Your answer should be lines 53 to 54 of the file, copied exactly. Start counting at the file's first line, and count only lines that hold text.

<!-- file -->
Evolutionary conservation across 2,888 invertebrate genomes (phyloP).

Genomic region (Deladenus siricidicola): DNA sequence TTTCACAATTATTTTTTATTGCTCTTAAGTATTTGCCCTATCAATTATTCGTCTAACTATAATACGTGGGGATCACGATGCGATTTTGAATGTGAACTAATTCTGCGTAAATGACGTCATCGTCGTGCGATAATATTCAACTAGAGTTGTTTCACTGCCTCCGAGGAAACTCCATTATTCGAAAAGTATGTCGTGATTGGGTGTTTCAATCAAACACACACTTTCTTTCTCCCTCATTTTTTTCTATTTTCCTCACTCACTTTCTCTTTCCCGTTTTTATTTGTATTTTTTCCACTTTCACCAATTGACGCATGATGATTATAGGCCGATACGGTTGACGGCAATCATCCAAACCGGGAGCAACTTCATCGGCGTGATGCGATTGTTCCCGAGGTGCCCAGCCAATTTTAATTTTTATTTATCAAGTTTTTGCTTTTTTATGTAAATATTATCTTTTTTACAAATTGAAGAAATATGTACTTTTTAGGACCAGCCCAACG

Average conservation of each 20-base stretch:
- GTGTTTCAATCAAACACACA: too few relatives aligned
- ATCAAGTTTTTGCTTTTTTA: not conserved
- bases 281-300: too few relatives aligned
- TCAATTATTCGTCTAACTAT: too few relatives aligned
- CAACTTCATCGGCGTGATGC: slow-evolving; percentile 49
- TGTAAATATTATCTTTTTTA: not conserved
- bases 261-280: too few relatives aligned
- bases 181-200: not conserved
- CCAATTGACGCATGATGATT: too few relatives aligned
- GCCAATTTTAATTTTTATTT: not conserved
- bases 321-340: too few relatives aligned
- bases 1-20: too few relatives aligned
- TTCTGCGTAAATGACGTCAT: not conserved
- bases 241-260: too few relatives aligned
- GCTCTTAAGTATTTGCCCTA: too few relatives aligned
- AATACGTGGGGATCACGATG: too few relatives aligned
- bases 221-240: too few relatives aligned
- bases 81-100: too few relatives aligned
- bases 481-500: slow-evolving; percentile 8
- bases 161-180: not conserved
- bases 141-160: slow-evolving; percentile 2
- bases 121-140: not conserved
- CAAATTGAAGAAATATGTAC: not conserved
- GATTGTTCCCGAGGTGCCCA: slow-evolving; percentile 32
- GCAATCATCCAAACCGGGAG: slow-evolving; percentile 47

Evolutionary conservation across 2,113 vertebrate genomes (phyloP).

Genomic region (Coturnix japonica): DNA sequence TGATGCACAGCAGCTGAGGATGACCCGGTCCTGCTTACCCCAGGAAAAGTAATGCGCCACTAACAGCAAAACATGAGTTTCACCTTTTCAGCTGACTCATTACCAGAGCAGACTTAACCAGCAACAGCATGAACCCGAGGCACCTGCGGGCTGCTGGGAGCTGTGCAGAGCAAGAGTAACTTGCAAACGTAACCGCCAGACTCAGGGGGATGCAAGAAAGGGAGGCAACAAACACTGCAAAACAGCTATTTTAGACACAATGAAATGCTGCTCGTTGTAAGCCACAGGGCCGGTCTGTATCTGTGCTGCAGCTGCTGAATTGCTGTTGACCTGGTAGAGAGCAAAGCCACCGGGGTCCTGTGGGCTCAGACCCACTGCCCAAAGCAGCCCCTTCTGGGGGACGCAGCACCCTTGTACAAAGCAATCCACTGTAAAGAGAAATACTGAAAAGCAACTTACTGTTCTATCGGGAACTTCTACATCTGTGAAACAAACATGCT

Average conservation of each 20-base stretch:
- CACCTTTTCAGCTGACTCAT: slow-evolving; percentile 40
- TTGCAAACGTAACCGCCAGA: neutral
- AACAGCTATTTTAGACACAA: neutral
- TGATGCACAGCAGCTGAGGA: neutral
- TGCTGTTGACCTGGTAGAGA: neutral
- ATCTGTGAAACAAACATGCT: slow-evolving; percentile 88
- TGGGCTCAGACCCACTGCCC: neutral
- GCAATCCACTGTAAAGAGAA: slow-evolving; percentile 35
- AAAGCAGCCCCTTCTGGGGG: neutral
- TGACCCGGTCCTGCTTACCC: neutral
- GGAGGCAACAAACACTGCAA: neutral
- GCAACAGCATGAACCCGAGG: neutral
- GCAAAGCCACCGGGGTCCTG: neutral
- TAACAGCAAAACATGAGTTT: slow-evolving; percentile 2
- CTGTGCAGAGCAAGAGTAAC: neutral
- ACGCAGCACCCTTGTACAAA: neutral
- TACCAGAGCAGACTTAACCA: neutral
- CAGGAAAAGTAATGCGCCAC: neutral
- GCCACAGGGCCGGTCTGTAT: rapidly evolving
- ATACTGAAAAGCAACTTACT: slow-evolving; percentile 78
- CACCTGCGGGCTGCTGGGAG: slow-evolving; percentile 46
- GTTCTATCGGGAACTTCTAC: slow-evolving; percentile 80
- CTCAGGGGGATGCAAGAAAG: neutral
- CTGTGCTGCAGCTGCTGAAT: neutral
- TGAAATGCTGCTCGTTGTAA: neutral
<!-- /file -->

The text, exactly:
- GTTCTATCGGGAACTTCTAC: slow-evolving; percentile 80
- CTCAGGGGGATGCAAGAAAG: neutral